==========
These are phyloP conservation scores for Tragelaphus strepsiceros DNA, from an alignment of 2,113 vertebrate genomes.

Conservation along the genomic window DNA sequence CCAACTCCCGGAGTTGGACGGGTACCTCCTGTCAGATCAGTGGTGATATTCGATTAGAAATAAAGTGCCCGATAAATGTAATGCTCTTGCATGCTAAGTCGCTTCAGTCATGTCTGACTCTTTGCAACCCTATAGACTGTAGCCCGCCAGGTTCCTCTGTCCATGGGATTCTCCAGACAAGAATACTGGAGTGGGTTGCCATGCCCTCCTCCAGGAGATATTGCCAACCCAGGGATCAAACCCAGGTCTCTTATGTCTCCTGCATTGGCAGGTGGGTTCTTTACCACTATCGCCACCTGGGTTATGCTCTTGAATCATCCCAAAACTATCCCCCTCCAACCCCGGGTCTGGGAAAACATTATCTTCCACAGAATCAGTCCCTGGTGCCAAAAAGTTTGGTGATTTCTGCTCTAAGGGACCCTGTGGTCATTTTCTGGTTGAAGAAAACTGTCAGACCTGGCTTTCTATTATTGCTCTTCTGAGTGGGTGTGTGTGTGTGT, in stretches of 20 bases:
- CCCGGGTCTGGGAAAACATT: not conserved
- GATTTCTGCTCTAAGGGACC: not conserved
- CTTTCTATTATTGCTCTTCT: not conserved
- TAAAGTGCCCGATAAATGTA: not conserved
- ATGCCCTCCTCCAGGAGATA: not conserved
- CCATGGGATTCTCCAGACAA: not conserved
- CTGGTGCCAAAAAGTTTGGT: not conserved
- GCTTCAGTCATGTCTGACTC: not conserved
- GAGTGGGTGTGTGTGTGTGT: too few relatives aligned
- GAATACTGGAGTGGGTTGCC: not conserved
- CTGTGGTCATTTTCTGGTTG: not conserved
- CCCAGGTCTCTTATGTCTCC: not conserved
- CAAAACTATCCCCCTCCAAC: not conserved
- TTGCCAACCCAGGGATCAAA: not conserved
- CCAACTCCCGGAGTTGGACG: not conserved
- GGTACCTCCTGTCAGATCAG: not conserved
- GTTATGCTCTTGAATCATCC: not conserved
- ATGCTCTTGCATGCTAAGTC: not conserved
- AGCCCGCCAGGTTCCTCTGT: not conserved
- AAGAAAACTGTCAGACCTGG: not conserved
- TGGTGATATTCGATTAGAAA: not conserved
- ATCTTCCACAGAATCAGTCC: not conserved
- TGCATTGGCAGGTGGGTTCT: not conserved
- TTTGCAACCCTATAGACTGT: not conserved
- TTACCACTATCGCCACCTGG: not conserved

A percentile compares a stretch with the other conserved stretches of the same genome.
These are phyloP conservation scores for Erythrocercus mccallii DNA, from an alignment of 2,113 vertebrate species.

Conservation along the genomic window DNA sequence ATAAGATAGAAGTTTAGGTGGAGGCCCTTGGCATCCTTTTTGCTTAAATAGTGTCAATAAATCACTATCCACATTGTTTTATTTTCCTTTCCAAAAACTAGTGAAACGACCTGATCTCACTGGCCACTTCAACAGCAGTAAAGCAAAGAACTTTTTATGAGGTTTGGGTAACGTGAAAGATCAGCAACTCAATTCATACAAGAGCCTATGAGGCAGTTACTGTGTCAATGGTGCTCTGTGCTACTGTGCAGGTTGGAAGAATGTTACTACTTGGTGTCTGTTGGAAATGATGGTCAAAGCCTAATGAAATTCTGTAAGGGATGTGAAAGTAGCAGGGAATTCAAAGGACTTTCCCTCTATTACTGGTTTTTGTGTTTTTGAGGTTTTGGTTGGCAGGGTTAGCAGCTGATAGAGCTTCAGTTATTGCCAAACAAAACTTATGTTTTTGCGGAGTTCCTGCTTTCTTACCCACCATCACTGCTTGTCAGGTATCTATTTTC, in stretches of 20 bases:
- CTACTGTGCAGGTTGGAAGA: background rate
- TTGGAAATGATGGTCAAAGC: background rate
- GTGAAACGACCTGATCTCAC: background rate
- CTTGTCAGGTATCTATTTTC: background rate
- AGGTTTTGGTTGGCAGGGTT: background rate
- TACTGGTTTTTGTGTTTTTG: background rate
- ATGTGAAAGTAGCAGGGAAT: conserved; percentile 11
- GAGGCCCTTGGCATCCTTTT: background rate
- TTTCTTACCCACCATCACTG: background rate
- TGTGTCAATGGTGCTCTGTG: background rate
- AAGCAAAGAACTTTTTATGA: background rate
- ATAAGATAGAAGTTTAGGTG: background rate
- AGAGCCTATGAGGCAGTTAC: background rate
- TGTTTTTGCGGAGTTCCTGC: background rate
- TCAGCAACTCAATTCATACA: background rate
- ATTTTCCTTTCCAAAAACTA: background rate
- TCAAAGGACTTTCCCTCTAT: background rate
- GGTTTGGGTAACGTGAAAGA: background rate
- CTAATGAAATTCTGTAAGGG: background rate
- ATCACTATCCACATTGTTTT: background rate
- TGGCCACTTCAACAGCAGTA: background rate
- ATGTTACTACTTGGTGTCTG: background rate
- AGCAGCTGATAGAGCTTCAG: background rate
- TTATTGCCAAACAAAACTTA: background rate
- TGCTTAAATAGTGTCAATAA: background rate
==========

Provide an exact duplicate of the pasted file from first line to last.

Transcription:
These are phyloP conservation scores for Tragelaphus strepsiceros DNA, from an alignment of 2,113 vertebrate genomes.

Conservation along the genomic window DNA sequence CCAACTCCCGGAGTTGGACGGGTACCTCCTGTCAGATCAGTGGTGATATTCGATTAGAAATAAAGTGCCCGATAAATGTAATGCTCTTGCATGCTAAGTCGCTTCAGTCATGTCTGACTCTTTGCAACCCTATAGACTGTAGCCCGCCAGGTTCCTCTGTCCATGGGATTCTCCAGACAAGAATACTGGAGTGGGTTGCCATGCCCTCCTCCAGGAGATATTGCCAACCCAGGGATCAAACCCAGGTCTCTTATGTCTCCTGCATTGGCAGGTGGGTTCTTTACCACTATCGCCACCTGGGTTATGCTCTTGAATCATCCCAAAACTATCCCCCTCCAACCCCGGGTCTGGGAAAACATTATCTTCCACAGAATCAGTCCCTGGTGCCAAAAAGTTTGGTGATTTCTGCTCTAAGGGACCCTGTGGTCATTTTCTGGTTGAAGAAAACTGTCAGACCTGGCTTTCTATTATTGCTCTTCTGAGTGGGTGTGTGTGTGTGT, in stretches of 20 bases:
- CCCGGGTCTGGGAAAACATT: not conserved
- GATTTCTGCTCTAAGGGACC: not conserved
- CTTTCTATTATTGCTCTTCT: not conserved
- TAAAGTGCCCGATAAATGTA: not conserved
- ATGCCCTCCTCCAGGAGATA: not conserved
- CCATGGGATTCTCCAGACAA: not conserved
- CTGGTGCCAAAAAGTTTGGT: not conserved
- GCTTCAGTCATGTCTGACTC: not conserved
- GAGTGGGTGTGTGTGTGTGT: too few relatives aligned
- GAATACTGGAGTGGGTTGCC: not conserved
- CTGTGGTCATTTTCTGGTTG: not conserved
- CCCAGGTCTCTTATGTCTCC: not conserved
- CAAAACTATCCCCCTCCAAC: not conserved
- TTGCCAACCCAGGGATCAAA: not conserved
- CCAACTCCCGGAGTTGGACG: not conserved
- GGTACCTCCTGTCAGATCAG: not conserved
- GTTATGCTCTTGAATCATCC: not conserved
- ATGCTCTTGCATGCTAAGTC: not conserved
- AGCCCGCCAGGTTCCTCTGT: not conserved
- AAGAAAACTGTCAGACCTGG: not conserved
- TGGTGATATTCGATTAGAAA: not conserved
- ATCTTCCACAGAATCAGTCC: not conserved
- TGCATTGGCAGGTGGGTTCT: not conserved
- TTTGCAACCCTATAGACTGT: not conserved
- TTACCACTATCGCCACCTGG: not conserved

A percentile compares a stretch with the other conserved stretches of the same genome.
These are phyloP conservation scores for Erythrocercus mccallii DNA, from an alignment of 2,113 vertebrate species.

Conservation along the genomic window DNA sequence ATAAGATAGAAGTTTAGGTGGAGGCCCTTGGCATCCTTTTTGCTTAAATAGTGTCAATAAATCACTATCCACATTGTTTTATTTTCCTTTCCAAAAACTAGTGAAACGACCTGATCTCACTGGCCACTTCAACAGCAGTAAAGCAAAGAACTTTTTATGAGGTTTGGGTAACGTGAAAGATCAGCAACTCAATTCATACAAGAGCCTATGAGGCAGTTACTGTGTCAATGGTGCTCTGTGCTACTGTGCAGGTTGGAAGAATGTTACTACTTGGTGTCTGTTGGAAATGATGGTCAAAGCCTAATGAAATTCTGTAAGGGATGTGAAAGTAGCAGGGAATTCAAAGGACTTTCCCTCTATTACTGGTTTTTGTGTTTTTGAGGTTTTGGTTGGCAGGGTTAGCAGCTGATAGAGCTTCAGTTATTGCCAAACAAAACTTATGTTTTTGCGGAGTTCCTGCTTTCTTACCCACCATCACTGCTTGTCAGGTATCTATTTTC, in stretches of 20 bases:
- CTACTGTGCAGGTTGGAAGA: background rate
- TTGGAAATGATGGTCAAAGC: background rate
- GTGAAACGACCTGATCTCAC: background rate
- CTTGTCAGGTATCTATTTTC: background rate
- AGGTTTTGGTTGGCAGGGTT: background rate
- TACTGGTTTTTGTGTTTTTG: background rate
- ATGTGAAAGTAGCAGGGAAT: conserved; percentile 11
- GAGGCCCTTGGCATCCTTTT: background rate
- TTTCTTACCCACCATCACTG: background rate
- TGTGTCAATGGTGCTCTGTG: background rate
- AAGCAAAGAACTTTTTATGA: background rate
- ATAAGATAGAAGTTTAGGTG: background rate
- AGAGCCTATGAGGCAGTTAC: background rate
- TGTTTTTGCGGAGTTCCTGC: background rate
- TCAGCAACTCAATTCATACA: background rate
- ATTTTCCTTTCCAAAAACTA: background rate
- TCAAAGGACTTTCCCTCTAT: background rate
- GGTTTGGGTAACGTGAAAGA: background rate
- CTAATGAAATTCTGTAAGGG: background rate
- ATCACTATCCACATTGTTTT: background rate
- TGGCCACTTCAACAGCAGTA: background rate
- ATGTTACTACTTGGTGTCTG: background rate
- AGCAGCTGATAGAGCTTCAG: background rate
- TTATTGCCAAACAAAACTTA: background rate
- TGCTTAAATAGTGTCAATAA: background rate